Can't Boot Without Boot Disk--Bios Hosed?
WitlessIdiot at triad.rr.com
Tue Jan 13 10:30:06 PST 2009
Greg van Slageren wrote:
> Hi Wit,
> 'bootit ng' is similar to OS/2's boot manager in that it resides
> in its own single track partition (8MB). Its not a Linux package
> and probably would not interest those who prefer to maintain a 100%
> Linux system. As such it probably should not be discussed here. But...
Well, LFS is really a "Linux/GNU" system, IIRC. Since much more than the
kernel is involved in a system, there is no "pure" Linux system. So
discussion of anything that gets things going seems appropriate to me.
Plus, "Your system ..." also allows for that.
> Since I deal with several different os's (Linux and non-Linux) on my pc,
> i use this as a single solution to my boot and backup/restore process.
> Once i've selected which Linux partition to boot, the Linux grub loader
> goes through its standard process within that partition, to load and start
> the kernel. The advantage of this is that each os is installed and maintained
> within its own partition(s) and no OS touchs the MBR as this is maintaind by
> bootit ng. Many os's 'fight' over the management of the MBR and as such
> cause many problems for beginners.
Geez. Sounds so rational, there must be something wrong with that
OH! I know what it is. It fails to satisfy the "bigot" gene. UNIX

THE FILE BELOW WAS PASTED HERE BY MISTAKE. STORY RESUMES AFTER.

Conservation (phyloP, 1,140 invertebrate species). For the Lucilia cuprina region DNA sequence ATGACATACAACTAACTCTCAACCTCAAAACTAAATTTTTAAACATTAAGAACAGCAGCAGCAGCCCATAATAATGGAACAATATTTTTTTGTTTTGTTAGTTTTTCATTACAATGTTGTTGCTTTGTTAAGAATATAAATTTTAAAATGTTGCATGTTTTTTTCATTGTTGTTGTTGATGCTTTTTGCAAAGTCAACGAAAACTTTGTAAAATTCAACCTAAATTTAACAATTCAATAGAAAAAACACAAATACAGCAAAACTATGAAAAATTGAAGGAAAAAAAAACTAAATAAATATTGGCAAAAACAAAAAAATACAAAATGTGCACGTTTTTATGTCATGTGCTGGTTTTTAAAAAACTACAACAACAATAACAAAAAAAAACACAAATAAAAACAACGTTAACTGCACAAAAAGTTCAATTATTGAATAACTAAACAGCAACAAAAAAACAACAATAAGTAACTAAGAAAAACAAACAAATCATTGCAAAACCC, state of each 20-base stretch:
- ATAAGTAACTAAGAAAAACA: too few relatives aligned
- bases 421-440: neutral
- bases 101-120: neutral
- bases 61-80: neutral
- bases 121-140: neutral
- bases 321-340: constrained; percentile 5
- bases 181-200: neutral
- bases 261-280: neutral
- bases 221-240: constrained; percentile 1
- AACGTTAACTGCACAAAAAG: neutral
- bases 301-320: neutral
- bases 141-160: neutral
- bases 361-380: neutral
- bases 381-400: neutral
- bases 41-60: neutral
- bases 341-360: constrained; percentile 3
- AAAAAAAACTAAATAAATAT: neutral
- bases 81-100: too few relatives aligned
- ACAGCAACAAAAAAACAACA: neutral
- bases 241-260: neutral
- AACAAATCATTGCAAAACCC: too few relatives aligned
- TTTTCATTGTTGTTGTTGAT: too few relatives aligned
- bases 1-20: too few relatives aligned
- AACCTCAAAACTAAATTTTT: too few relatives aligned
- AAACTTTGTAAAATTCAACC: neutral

bigots, Linux bigots, ... will all have objections to it.
> My pc looks like:
> hda1 bootit ng 8Mb
> hda2 eCom Station (OS/2) 2Gb
> hda3 QNX 2Gb
> hda4 XP 60Gb
> hdb1 Linux LFS 6.4 20Gb
> hdb2 Linux OpenSuse 11.1 20Gb
> hdb3 Linux LFS/BLFS 6.3 20Gb
> hdb4 Linux Swap 4Mb
> For those who prefer to remain 100% Linux then GParted is probably the better
> option. As it can be built along the standard BLFS process.
IIRC, it's not Linux, but GNU? I've not looked for a long time, so I
might be wrong.
> As for the learning curve it is fairly simple to setup and use. Have a look at
I'm gonna do it. I'm getting ready to convert my laptop and I'd like to
keep a _small_ Winblows on it for various reasons. Bootit ng sounds like
it will fit the bill.
Before anyone jumps in and hollers that I can do it with Grub and LILO,
I know. I'm very comfortable with both and in a prior LFS life had
multiple versions of LFS and Windows bootable from any HD on the
systems. But it did take a little work and a lot of care when making
changes. Bootit ng sounds superior.
Thank you Greg for the time you've taken to discuss this.
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